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I don't understand this:

The more mass a Black Hole has, the more gravity it create! The more gravity it has, the more mass it can get!

With this lines, someday, all the universe will be a black hole.

Is this correct?

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No, it is not expected that all the matter in the universe will eventually be in the form of black holes. See… – Ben Crowell Sep 18 '13 at 22:51
It might be relevant to look at black hole thermodynamics (there's a WP article) and the generalized second law of thermodynamics. – Ben Crowell Sep 19 '13 at 15:44

Imagine how a black hole is formed. According to the most prevalent theory most black holes start out as supermassive stars - Much larger then our sun. As they run out of fuel to support their own weight they go through a series of implosions. The shock waves from those implosions throw off the outer shells of material into space while the core collapses into a black hole. A supernova.

As that material flies away in all directions it pushes everything in its path out with it, in many cases compressing the material it encounters enough to form new stars. Meanwhile the core has collapsed into a black hole, but its mass is less then that of the original star, its just compressed into a tiny region of space at the center of the supernova.

During the millions, and Billions of years that the star was burning it was eating up everything that came within its gravitational reach, and, presumably, had already absorbed most of the free floating material that was within its reach along its orbit.

When it collapsed and threw off its outer shells it created a bit of a vacuum, and since the black hole is less massive then the original star it really doesn't have much left within its gravitational reach. So it's going to sit there, mostly uneventfully, waiting for something to come its way. When that happens it will feed, and grow, and as it grows it might reach new material, perhaps those new stars that were formed by the casting off of its outer shells.

Eventually though it will have swallowed everything within its reach and settle down again, because those things outside its reach are more attracted to other things that have a stronger local pull on them. You would call that a state of equilibrium - and until something else travels too close to escape again, and extends its reach, again, it will sit there, mostly uneventfully, waiting for something to come it's way... again.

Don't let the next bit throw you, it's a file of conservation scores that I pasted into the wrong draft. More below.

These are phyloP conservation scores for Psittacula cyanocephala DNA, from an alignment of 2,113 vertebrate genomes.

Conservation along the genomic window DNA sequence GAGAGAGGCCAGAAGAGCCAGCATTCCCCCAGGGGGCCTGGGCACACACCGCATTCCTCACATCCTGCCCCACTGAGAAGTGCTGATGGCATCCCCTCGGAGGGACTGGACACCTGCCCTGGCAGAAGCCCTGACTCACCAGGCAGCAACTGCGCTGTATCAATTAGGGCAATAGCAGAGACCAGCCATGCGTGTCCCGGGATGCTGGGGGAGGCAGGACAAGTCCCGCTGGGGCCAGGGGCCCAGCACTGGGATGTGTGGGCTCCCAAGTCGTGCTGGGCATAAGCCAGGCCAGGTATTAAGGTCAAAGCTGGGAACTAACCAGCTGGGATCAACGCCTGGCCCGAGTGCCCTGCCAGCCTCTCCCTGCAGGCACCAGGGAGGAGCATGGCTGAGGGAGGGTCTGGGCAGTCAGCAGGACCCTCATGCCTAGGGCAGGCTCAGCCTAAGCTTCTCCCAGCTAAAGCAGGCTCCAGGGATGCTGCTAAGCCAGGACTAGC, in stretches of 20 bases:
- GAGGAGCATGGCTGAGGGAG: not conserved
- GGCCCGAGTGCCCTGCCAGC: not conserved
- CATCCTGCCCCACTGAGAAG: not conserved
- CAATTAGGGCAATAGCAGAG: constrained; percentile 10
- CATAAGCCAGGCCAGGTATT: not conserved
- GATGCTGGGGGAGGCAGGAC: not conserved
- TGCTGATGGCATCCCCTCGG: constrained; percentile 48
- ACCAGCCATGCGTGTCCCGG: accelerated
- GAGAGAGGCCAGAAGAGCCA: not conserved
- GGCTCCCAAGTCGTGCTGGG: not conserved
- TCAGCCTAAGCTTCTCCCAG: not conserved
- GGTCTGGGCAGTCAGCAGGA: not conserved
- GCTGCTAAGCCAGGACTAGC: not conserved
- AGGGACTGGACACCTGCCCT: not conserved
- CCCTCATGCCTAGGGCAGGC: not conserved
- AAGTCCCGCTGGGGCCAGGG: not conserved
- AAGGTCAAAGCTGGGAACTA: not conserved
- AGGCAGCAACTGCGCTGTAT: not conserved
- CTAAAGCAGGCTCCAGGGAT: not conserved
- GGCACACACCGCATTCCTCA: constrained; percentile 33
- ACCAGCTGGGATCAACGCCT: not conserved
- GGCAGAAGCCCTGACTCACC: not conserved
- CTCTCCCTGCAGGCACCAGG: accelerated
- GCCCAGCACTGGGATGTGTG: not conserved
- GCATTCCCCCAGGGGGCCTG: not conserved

Meanwhile the universe is expanding at an ever increasing rate, leaving locally isolated patches of material to fend for themselves. Eventually that black hole may eat through much of that local material, even join with other black holes in the area, but if/when it does it will find itself alone, as all its neighbors are well beyond its reach, doing the same dance.

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First, you need at least 6-8 times the solar mass ($M_\odot$) to get a core-collapse supernova. Second, anything from that lower limit up until about 25$M_\odot$ makes a neutron star, not a black hole; you need greater than this to make a black hole. – Kyle Kanos Sep 19 '13 at 18:59
quite right, a hasty lookup with a bad result. It doesn't affect my answer very much so I think I will just generalize it to "much larger". – Jessie Boone Sep 19 '13 at 21:56

That conclusion does not (logically) follow from those two premises.

It's true that if a block hole gains mass, then it's gravitational pull on matter will be stronger. If the gravitational pull is stronger, then matter doesn't have to come as close to the black hole in order to be pulled in. It does not mean, however, than everything will be pulled in.

Someone will hopefully. speak about the expansion of the universe and argue it that way.

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Another point is that black holes can perhaps evaporate via Hawking radiation. – NowIGetToLearnWhatAHeadIs Sep 18 '13 at 22:15

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